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Charles Wuorinen (b.1938) has been composing rich, complex and heady material for over fifty years I remember first being exposed to Wuorinen's music through an old Nonesuch recording of his electronics piece, "Time's Encomium" from 1970, for which he won the Pulitzer Prize. Wuorinen has written in virtually every genre, including opera and he has served as a faculty member at many of the country's most prestigious schools of music. Stravinsky, himself, considered Wuorinen an important composer on the world wide stage; not just among those from America. Wuorinen has been described as a "maximalist," writing music luxuriant with events, lyrical and expressive, strikingly dramatic. His works are characterized by powerful harmonies and elegant craftsmanship, offering at once a link to the music of the past and a vision of a rich musical future. I find all of his music to be fascinating to listen to but also very aurally needy. This is not a music that serves well - or should - as simple "background" music. It is much interesting to follow pitch rows, textures and the surprising moments of drama that come from sudden articulations and exotic harmonies. This new disc from Naxos is the latest in a wonderful series on Naxos, with more planned, featuring some of Wuorinen's finest works. On this recording, the two string quartets are reason enough to engage in the listening. The First String Quartet (1971) is elegant and arresting all at once. There are attractive layers of melody and elements of repetition that sound almost as if they belong to a different composer. The solo writing is strong and virtuostic. The second string quartet work is actually the Second Piano Quintet from 2008. This piece makes a strong immediate impression. The opening is vibrant and highly rhythmic while the fourth movement (without a specified tempo designation) is almost jarring in its melancholy. The Quintet also benefits from moments of strong solo writing. In each movement, a different instrument takes the lead. This is, clearly, very difficult music to perform but so fascinating to listen to. The Brentano String Quartet with pianist Peter Serkin give convincing, vibrant performances. The other solo works in this collection are wholly engaging as well. The Scherzo for piano, from 2007, is a sparkling, almost jazz-like work filled with constantly shifting rhythms and requiring amazing digital dexterity. Serkin, for whom the work was written, gives a wonderful and artistic performance where pyrotechnics and careful mannerisms coexist. The Viola Variations (2008) were another brilliant surprise for me. The viola is an instrument capable of great expression. Violist Lois Martin provides that exactly from the moment of the first glissando and into some wonderful turns, trills and twists. The work itself is serialist but there is plenty of consonance as the work revolves around a small amount of key pitches without being in a traditional key. There is drama in this work and very enjoyable to listen to. For me, the best thing about this collection is becoming more familiar with Wuorinen's music than I was and wanting to hear more. The other discs in this Naxos collection, especially his Dante Trilogy sound fascinating and I am anxious to explore more. This music is, as I said, something that is best appreciated by careful, somewhat analytical, listening but it is well worth the experience into this American master; perhaps not known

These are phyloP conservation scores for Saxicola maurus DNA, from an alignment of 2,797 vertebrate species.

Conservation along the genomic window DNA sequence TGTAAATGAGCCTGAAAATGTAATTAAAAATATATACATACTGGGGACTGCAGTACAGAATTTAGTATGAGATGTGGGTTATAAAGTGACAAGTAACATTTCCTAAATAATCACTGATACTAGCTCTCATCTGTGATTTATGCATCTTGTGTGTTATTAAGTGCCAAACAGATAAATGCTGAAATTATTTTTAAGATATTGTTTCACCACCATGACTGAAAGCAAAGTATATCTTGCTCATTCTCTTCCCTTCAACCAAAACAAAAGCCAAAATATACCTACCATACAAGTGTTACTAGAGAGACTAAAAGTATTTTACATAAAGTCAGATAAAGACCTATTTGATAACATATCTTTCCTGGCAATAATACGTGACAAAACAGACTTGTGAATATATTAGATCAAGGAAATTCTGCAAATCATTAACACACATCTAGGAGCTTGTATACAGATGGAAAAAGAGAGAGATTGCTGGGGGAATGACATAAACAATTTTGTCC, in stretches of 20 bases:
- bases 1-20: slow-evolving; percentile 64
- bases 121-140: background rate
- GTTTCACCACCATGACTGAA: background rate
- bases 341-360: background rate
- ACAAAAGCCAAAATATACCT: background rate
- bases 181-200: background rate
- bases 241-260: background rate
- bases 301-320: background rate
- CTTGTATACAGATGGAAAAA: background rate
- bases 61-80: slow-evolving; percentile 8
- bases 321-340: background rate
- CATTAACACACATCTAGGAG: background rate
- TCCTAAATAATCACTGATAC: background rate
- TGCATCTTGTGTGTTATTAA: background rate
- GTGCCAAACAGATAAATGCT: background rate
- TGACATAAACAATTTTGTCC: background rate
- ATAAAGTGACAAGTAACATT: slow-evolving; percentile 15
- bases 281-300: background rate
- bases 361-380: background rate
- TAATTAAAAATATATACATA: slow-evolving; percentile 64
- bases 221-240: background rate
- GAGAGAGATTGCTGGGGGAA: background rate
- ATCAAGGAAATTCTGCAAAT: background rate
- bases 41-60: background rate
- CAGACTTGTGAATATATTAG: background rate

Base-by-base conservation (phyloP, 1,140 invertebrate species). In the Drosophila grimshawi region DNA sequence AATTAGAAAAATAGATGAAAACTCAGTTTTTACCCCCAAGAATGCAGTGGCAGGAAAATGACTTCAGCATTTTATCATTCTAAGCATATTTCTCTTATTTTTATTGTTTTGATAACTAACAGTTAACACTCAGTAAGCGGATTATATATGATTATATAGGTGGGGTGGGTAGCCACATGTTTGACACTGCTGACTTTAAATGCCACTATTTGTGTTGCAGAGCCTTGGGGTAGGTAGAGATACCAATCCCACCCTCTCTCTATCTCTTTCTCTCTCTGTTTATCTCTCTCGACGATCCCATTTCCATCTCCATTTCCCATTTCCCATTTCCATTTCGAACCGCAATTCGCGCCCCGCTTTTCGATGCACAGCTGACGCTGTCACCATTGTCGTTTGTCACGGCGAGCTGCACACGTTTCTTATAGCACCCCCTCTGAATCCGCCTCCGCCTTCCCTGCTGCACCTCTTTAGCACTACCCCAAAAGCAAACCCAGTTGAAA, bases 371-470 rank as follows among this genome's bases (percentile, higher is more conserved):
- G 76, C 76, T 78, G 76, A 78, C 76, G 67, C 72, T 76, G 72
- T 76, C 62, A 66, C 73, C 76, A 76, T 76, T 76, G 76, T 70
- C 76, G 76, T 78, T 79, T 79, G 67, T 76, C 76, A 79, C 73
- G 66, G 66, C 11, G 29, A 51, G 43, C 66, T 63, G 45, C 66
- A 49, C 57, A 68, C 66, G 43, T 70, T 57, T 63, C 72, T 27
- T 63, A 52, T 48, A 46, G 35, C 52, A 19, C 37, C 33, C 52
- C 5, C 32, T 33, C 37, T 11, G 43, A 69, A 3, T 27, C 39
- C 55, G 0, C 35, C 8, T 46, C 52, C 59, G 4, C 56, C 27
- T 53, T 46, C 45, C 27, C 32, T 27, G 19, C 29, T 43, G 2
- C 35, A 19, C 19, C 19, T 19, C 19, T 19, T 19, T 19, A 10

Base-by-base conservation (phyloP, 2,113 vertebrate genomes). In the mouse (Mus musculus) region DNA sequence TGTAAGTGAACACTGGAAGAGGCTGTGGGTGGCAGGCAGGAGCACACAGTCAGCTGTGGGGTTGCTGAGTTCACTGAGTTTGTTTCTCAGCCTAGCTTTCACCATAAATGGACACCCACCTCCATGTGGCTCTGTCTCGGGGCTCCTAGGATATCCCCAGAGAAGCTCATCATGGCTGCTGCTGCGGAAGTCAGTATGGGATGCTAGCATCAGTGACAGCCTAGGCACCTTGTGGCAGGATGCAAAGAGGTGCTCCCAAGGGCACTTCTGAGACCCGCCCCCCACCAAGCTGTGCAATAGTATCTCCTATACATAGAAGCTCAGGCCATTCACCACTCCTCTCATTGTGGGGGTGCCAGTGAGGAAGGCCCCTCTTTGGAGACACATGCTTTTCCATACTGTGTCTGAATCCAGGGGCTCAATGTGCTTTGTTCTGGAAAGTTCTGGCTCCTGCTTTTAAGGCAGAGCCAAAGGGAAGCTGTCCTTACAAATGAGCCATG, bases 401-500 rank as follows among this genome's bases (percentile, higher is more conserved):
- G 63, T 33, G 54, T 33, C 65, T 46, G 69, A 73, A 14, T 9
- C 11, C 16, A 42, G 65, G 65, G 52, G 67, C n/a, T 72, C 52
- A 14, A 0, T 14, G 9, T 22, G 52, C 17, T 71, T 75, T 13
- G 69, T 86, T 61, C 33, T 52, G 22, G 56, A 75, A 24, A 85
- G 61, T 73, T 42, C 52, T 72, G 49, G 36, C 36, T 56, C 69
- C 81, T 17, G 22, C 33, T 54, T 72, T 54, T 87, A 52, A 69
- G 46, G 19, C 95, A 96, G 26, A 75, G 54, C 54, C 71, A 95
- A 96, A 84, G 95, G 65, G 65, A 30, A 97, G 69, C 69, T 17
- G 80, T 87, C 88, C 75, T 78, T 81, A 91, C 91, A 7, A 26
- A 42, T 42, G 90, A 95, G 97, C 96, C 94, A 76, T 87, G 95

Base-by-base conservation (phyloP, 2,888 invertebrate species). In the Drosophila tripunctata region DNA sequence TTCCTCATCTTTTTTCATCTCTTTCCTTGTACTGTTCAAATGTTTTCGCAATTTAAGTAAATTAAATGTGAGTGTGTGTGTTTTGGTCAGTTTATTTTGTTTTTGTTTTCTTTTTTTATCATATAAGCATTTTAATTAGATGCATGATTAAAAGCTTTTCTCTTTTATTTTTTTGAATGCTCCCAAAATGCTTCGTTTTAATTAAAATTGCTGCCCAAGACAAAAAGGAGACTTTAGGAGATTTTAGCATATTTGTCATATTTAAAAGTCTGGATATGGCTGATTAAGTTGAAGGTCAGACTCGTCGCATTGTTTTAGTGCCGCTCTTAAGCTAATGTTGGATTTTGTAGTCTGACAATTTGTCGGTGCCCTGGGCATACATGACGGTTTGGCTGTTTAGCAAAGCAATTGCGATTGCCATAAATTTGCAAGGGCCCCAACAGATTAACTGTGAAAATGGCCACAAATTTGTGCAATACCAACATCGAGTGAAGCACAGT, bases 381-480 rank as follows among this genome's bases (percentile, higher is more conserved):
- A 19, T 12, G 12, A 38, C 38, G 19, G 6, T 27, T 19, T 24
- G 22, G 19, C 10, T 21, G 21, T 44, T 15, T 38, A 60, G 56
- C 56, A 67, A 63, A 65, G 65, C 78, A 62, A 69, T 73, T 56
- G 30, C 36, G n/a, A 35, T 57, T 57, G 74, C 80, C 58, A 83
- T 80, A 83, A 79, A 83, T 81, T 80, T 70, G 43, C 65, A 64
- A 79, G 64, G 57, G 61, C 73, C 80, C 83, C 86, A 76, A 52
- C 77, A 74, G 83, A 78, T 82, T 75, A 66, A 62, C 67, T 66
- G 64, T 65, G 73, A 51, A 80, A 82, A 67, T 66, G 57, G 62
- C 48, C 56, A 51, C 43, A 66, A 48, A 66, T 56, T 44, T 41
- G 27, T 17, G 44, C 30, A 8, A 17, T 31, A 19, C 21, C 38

<p> This new release from Naxos presents an interesting picture of Charles Wuorinen's chamber music output. It starts with his first string quartet from 1971, which serves as a point of reference. The rest of the disc features works written within the past few years, simultaneously showing just how much Wuorinen's style has matured, while his musical language remained fairly consistent. </p> <p> Wuorinen's First String Quartet is very much a work of its time. Although one could characterize the music as atonal, it sounded to me like there were pitch centers (but not triads) that Wuorinen would go away from then return to. The quartet has a stop-and-start feel to it -- long, drawn-out notes followed by frantic bursts of activity. But there's a logic to those tempo shifts. It's as if the quartet is breathing in and out, moving ahead in a series of ripples. </p> <p> The other major work on the album is his Second Piano Quintet from 2008. Some might call it a 12-tone composition, but even on first hearing it seemed to me there was something more going on. It's the kind of structure I expect to find in more tonal works. The end result was I thoroughly enjoyed the composition. It was fresh, innovative, yet not so far removed from convention that the listener has no point of reference. </p> <p> Also included on the release are two shorter works, Wuorninen's Scherzo for piano, and the Viola Variations. Stylistically, both lean more toward the string quartet than the piano quintet, but still engaging works, nevertheless. </p> <p> The musicians on this release, the Bretano String Quartet, pianist Peter Serkin and violist Lois Martin, all play with authority and conviction. They've internalized this music and present it with expressiveness and warmth. </p>
There seems to be little middle ground when it comes to the music of Charles Wourinen. People either don't like it, or really do. Fans of the spiky, prolific Wourinen will not need any encouragement from me to order this disc. Here are three late works, the Scherzo, Viola Variations and the Second Piano Quartet (2007-8) and the very early First String Quartet from 1971. The music is shimmering, dense and constantly changing, and as with much of Wourinen's work there is a unique lyricism with jagged percussive effects mixed in. But the whole is organically made with Wourinen's expert craftsmanship. Peter Serkin, Lois Martin and the Brentano String Quartet deliver as fine a set of performances as one could hope for. Although I am certainly not a fan of everything Wourinen has done, I would highly recommend this disc.